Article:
> Still, it's definitely possible to write mostly functional programs
in
> Scheme.

Absolutely.  In fact, on one Scheme site it doesn't even say that
Scheme is a functional language, but that Scheme has features that
allow one to program imperatively or functionally, or OOly.

> One of the most memorable things was writing this Scheme macro:

I know exactly what you mean.  Sometimes monads make my life difficult
and introduce speed-bumps, but list comprehension and pattern matching
is just so *cool*.  I remember when I was doing some reasearch for
parsing arguments, and I saw an example that allowed me to reduce the
entire program execution to *just* the argument parsing segment, by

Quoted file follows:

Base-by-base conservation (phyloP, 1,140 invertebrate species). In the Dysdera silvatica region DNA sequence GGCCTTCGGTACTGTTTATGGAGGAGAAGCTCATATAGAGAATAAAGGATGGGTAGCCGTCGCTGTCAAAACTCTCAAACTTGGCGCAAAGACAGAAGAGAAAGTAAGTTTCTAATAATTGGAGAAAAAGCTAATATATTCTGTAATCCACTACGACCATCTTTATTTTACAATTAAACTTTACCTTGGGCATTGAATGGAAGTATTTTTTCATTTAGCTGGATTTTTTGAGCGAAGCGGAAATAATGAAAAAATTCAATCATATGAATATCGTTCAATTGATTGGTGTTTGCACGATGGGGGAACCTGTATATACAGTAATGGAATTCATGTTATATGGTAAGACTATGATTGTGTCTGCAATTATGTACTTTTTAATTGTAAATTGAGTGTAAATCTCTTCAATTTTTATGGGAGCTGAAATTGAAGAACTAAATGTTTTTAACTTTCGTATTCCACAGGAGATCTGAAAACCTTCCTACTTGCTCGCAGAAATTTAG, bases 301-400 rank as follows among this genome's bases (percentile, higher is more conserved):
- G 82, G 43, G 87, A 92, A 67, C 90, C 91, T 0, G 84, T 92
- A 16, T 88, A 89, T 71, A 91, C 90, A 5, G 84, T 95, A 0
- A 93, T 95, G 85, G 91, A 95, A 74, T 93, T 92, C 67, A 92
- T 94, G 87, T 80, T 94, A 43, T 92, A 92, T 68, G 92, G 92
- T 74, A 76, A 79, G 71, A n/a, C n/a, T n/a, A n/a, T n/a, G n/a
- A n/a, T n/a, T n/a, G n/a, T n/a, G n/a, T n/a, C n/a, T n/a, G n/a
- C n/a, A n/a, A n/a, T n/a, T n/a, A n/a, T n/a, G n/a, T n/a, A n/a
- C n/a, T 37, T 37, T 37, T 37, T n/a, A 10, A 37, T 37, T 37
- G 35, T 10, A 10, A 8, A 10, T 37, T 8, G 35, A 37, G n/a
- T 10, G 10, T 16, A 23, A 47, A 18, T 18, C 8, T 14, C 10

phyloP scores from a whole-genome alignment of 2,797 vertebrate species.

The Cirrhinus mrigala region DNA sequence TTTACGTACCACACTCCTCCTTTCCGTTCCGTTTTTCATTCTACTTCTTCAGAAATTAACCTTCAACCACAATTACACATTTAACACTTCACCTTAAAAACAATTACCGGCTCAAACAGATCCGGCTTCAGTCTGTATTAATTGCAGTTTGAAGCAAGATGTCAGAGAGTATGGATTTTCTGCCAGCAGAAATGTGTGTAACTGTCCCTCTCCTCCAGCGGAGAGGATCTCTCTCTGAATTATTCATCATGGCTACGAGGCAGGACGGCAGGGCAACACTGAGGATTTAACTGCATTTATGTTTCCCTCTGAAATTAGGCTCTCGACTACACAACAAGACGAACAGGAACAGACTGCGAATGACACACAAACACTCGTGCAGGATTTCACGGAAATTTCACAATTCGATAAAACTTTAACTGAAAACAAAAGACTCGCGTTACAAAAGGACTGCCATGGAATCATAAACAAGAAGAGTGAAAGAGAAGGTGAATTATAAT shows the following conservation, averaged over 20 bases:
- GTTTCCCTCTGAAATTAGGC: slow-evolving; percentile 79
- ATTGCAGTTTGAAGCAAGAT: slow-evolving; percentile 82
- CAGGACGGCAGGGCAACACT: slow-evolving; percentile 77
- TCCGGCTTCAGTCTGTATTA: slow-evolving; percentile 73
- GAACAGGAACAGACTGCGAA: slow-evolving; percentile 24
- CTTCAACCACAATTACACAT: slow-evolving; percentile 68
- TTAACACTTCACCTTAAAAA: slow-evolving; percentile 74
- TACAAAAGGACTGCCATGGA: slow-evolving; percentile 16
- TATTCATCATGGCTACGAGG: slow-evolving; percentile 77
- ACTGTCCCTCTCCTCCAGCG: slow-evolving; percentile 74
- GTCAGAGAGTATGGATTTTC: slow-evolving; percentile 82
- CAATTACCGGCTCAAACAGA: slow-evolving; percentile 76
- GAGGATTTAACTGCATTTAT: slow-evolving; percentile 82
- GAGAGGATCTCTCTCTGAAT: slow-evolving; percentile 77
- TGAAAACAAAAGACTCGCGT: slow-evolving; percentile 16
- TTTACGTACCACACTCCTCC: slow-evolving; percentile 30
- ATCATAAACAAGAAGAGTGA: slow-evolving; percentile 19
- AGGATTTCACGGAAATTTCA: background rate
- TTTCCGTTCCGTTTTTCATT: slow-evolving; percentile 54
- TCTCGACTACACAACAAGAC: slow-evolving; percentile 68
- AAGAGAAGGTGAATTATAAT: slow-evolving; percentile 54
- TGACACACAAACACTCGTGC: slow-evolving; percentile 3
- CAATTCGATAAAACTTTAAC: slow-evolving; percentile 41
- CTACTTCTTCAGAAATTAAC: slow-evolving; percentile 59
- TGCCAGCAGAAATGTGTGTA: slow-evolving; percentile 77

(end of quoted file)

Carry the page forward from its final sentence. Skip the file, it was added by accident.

chaining filters.  I'm still a little in awe of that technique; aside
from the chaining voodoo, it made the application much more readable,
and I don't think I'd have thought of it on my own.  Then again, I'm
not a functional programmer.

I just wish Haskell was faster.

> Thanks for a nice discussion, Sean.

You're welcome, and thank you too.  I definitely learned something in
this thread, which is always good.

--- SER